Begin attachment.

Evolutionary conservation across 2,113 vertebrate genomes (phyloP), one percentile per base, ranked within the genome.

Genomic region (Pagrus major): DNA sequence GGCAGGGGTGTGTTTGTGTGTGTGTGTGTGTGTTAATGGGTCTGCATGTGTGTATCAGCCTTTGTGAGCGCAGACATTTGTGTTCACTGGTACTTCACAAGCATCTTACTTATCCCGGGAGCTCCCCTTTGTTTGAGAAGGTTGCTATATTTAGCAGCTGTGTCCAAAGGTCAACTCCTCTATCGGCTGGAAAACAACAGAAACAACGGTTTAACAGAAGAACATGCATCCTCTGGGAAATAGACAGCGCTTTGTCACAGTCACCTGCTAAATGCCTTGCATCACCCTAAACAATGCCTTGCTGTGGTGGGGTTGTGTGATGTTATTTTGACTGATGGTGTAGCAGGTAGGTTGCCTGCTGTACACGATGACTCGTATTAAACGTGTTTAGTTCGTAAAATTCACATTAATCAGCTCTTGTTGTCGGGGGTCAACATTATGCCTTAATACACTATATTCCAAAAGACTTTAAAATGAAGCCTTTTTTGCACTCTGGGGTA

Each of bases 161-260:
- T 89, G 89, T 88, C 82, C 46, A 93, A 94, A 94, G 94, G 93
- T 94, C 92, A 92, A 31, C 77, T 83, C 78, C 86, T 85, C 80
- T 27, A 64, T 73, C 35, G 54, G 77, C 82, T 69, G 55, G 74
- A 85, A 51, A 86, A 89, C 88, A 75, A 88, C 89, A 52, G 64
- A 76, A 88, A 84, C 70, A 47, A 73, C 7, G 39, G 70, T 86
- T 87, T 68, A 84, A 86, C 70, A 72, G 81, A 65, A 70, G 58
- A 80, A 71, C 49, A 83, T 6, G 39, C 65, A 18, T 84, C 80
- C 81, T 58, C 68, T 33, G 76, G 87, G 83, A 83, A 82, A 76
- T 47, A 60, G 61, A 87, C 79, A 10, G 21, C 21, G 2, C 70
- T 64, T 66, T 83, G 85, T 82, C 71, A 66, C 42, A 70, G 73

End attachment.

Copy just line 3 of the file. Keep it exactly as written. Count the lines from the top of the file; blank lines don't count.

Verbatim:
Each of bases 161-260: